Greg S; Arrested at the Esplanade

Name: Greg S.
Age: 24
Occupation: Construction and renovations

Purpose of Attendance

I went to the rally in order to protest my extreme dissatisfaction with global governance, the pillaging of the poor to further the interests of the elite.  I was protesting injustice. It later turned into a protest saying that we have a right to protest.



I was involved in the protest which ended in front of the Novotel Hotel on the Esplanade.  We were peacefully marching through the streets chanting and singing, At one point, we were close to the security fence but did not want a confrontation, so we moved on to the Novotel Hotel. Once there we sat down in the street and continued to chant and sing.  It was around 8:30 PM. After 5 minutes or so, a line of police dressed in riot gear, including gas masks, appeared in front of us and sealed off that end of the street. People were becoming nervous that we would be boxed in, so a discussion was had with the police about allowing us to continue our march. An officer, I’m assuming some type scene commander or supervisor, told the person negotiating on our behalf that would be allowed to continue if everyone in the crowd would flash a peace sign with our hands.  We did this, although it took a few minutes, and during these few minutes another police line formed behind us sealing us in.

At this point it was around 9 PM, the riot police then began hitting their shields and squeezing us tighter and tighter together.  Not one person here was violent, aside from the police.  We continued to sit in the street chanting “Peaceful protest” and other chants of that nature. The police continued to close in on us telling us to disperse.  We responded saying you have us boxed in we can’t disperse but the police would only respond with, “Disperse now, or you will be arrested.” We were boxed in, and were unable to disperse. The police began grabbing single people at random. I was one of those people.  I was sitting in the street exercising my Charter Right to peacefully assemble and express my opinion when I was grabbed. I had my arm twisted nearly out of it’s socket, zip tied, had leg shackles put on and sat in the wet street and on-and-off again rain for 2 hours.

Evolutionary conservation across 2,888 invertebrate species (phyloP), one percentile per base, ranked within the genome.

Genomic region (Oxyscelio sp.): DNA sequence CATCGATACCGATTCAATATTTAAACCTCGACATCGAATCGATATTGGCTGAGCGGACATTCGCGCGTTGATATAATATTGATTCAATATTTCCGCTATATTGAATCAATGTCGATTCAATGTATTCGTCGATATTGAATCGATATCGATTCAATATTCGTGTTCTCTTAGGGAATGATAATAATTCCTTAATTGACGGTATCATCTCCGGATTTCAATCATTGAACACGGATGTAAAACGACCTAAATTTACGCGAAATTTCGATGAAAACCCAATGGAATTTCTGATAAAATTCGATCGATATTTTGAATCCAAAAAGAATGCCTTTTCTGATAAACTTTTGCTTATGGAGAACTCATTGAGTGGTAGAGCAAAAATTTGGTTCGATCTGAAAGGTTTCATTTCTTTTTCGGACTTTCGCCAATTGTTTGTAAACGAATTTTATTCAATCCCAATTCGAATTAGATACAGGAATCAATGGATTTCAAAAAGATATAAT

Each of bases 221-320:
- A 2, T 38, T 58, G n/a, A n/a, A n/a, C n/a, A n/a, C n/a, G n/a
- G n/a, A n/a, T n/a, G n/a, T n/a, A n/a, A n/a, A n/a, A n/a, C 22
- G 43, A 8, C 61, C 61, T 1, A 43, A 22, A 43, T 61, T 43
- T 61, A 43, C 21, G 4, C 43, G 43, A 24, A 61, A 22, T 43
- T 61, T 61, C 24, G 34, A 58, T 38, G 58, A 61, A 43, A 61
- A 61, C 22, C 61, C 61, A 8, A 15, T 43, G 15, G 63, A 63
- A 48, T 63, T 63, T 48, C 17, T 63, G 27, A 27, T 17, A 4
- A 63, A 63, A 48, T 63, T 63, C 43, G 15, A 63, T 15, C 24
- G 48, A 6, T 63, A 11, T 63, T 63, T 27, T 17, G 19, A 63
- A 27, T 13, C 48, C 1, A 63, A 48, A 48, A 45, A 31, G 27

I was taken to the Eastern Avenue detention center at around 11:45-12:00, although I am not too sure of the time as the officers wouldn’t tell me.  When the two full buses arrived, there was a person being loaded into an ambulance which took off minutes after we arrived.  We were then transferred to some type of preliminary cell that was around 3×5 meters in size, and contained a door-less port-o-potty.  We remained in zip ties, so as you can imagine going to the bathroom was rather difficult. I was held here for maybe 1.5-2 hours, at which point I was transferred to another cell of the same specifications, but this time next to warehouse shelving and the prisoner processing trailers. At this point I had maybe 4 ounces of water and no food.

I sat in that cell for not long, maybe an hour, when I was taken into a processing trailer to finally be informed of my rights and why I was being held.  Inside the trailer I was told I was “lucky” that I was being held on a breach of the peace, which the officer said was not a criminal offence or even a charge, but they could detain me.  He made zero mention of the 24 hour time limit and also told me that I would be allowed to speak to a lawyer when I was put in my new cage.  The officers, to this point, had been very nice, and respectful, as much as this type of situation permits.